Ancient Monuments

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Bridgnorth Castle

A Scheduled Monument in Bridgnorth, Shropshire

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Latitude: 52.5319 / 52°31'54"N

Longitude: -2.4191 / 2°25'8"W

OS Eastings: 371664.016825

OS Northings: 292749.193963

OS Grid: SO716927

Mapcode National: GBR BZ.FM4F

Mapcode Global: VH90Z.0MYF

Entry Name: Bridgnorth Castle

Scheduled Date: 5 December 1928

Last Amended: 16 November 2018

Source: Historic England

Source ID: 1004783

English Heritage Legacy ID: SA 22

County: Shropshire

Civil Parish: Bridgnorth

Built-Up Area: Bridgnorth

Traditional County: Shropshire

Lieutenancy Area (Ceremonial County): Shropshire

Church of England Parish: Bridgnorth

Church of England Diocese: Hereford


Part remains of a tower keep castle known as Bridgnorth Castle south of St Mary Magdalene’s Church.

Source: Historic England


This record was the subject of a minor enhancement on 17 June 2015. This record has been generated from an "old county number" (OCN) scheduling record. These are monuments that were not reviewed under the Monuments Protection Programme and are some of our oldest designation records. As such they do not yet have the full descriptions of their modernised counterparts available. Please contact us if you would like further information.

The monument includes the remains of a Norman tower keep castle situated on a steep sided sandstone promontory overlooking the River Severn to the east. Of the ruined remains to survive three sides of the keep walls stand approximately 20m high leaning to the east at a 17 degree angle. The shattered walls are the remains of a square Norman tower keep constructed in the 12th century. Fragments of curtain wall extend from its southern wall. Also included within the scheduling is part of the buried remains of the inner bailey which occupies the southern end of the promontory upon which the tower keep castle was situated and which in 1897 was laid out as a public park. The castle is thought to have been founded in 1101 by Robert de Belleme supposedly on the site of a Saxon burh built by Ethelflaeda in 912 AD. Belleme surrendered the castle to Henry I shortly after; it fell into the hands of Hugh de Mortimer during Stephen’s reign and then was surrendered to Henry II in 1155. From accounts of the 12th to 13th century there was a great hall, a King's Chamber, a Queen's Chamber, a royal kitchen, pantry and butlery, all built of stone and stables. Other sources refer to a great tower with a dungeon, a tilt yard, a barbican in which was the Constable's house and a prison, a drawbridge and a well. By 1281 the castle was in a bad state of repair and by Henry VIII's reign the castle was in ruins. The keep survived until 1646 when it was slighted by the Parliamentarians after a three week siege. The original church of St Mary Magdalene stood within the castle grounds and was replaced by the present church in the 18th century. The outer bailey was situated to the north of the tower keep and by 1242 this area was legally part of the medieval town. Both the grounds of Mary Magdalene Church and the site of the outer bailey lie outside the scheduled area.

Source: Historic England

Reasons for Scheduling

A tower keep castle is a strongly fortified residence in which the keep is the principal defensive feature. The keep may be free-standing or surrounded by a defensive enclosure; they are normally square in shape, although other shapes are known. Internally they have several floors providing accommodation of various types. If the keep has an attached enclosure this will normally be defined by a defensive wall, frequently with an external ditch. Access into the enclosure was provided by a bridge across the ditch, allowing entry via a gatehouse. Additional buildings, including stabling for animals and workshops, may be found within the enclosure. Tower keep castles were built throughout the medieval period, from immediately after the Norman Conquest to the mid-15th century, with a peak in the middle of the 12th century. A few were constructed on the sites of earlier earthwork castle types but most were new creations. They provided strongly fortified residences for the king or leading families. Tower keep castles are widely dispersed throughout England with a major concentration on the Welsh border. They are rare nationally with only 104 recorded examples. Considerable diversity of form is exhibited with no two examples being exactly alike. With other castle types, they are major medieval monument types which, belonging to the highest levels of society, frequently acted as major administrative centres and formed the foci for developing settlement patterns. Castles generally provide an emotive and evocative link to the past and can provide a valuable educational resource, both with respect to medieval warfare and defence, and to wider aspects of medieval society. All examples retaining significant remains of medieval date are considered to be nationally important. The part remains of a tower keep castle known as Bridgnorth Castle south of St Mary Magdalene’s Church survives as buried archaeological remains and the upstanding tower keep which survives in its ruined condition after its destruction by parliamentary forces in 1676. All upstanding and buried remains will provide important information relating to the construction, development, occupation and destruction of this rare monument class as well as medieval social and economic development.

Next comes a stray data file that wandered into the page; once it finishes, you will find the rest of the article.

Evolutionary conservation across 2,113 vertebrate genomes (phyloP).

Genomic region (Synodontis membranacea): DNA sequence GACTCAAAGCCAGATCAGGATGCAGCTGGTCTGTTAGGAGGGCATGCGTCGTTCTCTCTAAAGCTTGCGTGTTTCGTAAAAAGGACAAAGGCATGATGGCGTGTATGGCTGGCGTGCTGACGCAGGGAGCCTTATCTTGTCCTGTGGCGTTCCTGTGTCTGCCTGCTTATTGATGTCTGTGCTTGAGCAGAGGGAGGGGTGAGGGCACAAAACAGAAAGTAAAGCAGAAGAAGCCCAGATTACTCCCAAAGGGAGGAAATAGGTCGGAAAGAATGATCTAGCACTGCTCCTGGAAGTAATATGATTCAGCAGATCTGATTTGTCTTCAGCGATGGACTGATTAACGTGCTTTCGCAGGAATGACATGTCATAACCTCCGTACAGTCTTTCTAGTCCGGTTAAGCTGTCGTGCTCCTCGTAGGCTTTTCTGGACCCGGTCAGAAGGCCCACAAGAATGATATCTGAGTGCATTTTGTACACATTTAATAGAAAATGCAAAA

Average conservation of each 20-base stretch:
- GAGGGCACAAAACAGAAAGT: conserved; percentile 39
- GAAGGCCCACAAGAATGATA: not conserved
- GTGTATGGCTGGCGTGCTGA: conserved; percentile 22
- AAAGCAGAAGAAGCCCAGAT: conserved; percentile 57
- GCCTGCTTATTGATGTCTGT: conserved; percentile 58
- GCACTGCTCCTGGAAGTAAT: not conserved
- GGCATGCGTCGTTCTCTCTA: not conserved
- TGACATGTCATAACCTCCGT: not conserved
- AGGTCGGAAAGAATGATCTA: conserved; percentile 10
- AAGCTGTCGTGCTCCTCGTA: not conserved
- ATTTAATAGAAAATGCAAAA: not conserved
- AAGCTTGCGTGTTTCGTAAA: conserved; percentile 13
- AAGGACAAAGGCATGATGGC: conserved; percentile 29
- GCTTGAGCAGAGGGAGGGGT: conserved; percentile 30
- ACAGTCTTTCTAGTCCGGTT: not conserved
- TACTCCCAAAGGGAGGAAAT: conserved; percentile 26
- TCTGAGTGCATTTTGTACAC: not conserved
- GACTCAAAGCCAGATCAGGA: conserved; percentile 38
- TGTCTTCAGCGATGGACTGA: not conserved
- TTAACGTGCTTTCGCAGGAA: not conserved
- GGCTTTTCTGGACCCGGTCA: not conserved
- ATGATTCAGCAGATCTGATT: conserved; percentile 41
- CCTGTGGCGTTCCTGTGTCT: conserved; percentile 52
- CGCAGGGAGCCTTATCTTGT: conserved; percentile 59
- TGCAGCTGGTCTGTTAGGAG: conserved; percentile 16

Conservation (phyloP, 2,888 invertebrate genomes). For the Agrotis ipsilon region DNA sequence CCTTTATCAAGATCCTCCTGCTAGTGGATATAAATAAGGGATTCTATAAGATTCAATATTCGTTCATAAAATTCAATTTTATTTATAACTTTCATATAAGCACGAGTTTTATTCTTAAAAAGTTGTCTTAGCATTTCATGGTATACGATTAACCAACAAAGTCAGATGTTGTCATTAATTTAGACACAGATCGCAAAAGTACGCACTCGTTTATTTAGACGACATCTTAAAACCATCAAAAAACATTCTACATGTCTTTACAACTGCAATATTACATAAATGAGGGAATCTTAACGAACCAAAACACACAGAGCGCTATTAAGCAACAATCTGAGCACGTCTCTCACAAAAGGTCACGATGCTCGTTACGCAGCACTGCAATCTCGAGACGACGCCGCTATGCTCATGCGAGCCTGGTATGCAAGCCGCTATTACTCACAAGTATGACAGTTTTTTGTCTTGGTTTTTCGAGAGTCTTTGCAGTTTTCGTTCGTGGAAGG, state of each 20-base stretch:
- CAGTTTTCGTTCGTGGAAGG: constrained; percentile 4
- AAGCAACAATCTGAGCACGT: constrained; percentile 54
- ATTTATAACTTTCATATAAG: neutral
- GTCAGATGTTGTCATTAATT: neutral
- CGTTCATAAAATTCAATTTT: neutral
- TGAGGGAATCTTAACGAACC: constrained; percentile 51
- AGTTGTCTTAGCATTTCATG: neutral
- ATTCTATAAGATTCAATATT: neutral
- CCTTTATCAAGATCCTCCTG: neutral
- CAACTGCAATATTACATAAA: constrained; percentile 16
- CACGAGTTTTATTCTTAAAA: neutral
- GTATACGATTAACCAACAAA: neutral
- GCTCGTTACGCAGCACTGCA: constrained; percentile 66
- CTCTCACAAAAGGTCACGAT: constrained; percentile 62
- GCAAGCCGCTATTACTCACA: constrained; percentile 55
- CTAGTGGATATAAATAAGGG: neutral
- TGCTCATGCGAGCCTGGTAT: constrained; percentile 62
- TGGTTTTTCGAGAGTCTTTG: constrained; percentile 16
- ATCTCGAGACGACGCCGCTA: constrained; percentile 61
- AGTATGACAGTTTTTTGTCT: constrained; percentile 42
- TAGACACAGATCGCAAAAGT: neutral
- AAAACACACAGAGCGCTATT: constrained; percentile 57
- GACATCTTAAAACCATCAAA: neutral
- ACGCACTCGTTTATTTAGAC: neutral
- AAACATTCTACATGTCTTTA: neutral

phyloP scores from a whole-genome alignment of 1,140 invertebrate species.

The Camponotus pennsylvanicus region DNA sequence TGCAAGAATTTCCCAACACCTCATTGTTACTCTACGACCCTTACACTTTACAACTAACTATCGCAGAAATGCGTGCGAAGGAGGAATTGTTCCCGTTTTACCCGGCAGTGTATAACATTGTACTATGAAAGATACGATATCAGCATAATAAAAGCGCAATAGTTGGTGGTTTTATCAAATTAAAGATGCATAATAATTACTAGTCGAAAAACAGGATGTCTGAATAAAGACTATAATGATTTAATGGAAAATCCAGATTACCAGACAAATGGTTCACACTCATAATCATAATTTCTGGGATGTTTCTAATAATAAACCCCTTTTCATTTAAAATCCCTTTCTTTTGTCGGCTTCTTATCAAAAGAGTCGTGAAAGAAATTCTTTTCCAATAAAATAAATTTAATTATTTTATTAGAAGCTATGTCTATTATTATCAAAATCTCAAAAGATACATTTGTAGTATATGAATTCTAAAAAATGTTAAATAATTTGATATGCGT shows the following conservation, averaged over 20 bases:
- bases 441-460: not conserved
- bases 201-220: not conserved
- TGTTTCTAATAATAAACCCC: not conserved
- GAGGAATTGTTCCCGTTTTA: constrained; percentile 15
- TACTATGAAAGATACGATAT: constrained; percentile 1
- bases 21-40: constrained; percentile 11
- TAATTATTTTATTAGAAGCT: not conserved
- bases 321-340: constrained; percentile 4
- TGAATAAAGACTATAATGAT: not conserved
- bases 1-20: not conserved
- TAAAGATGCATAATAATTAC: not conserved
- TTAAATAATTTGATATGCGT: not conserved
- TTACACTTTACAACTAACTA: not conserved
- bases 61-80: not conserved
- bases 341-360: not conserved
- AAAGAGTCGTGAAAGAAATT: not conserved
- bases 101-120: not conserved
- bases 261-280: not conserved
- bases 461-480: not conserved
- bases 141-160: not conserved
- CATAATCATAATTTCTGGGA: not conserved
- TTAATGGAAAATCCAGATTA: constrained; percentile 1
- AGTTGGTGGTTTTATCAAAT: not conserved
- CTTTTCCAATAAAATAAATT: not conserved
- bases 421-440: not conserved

Source: Historic England


HER: 00371
Pastscape: 114679

Source: Historic England

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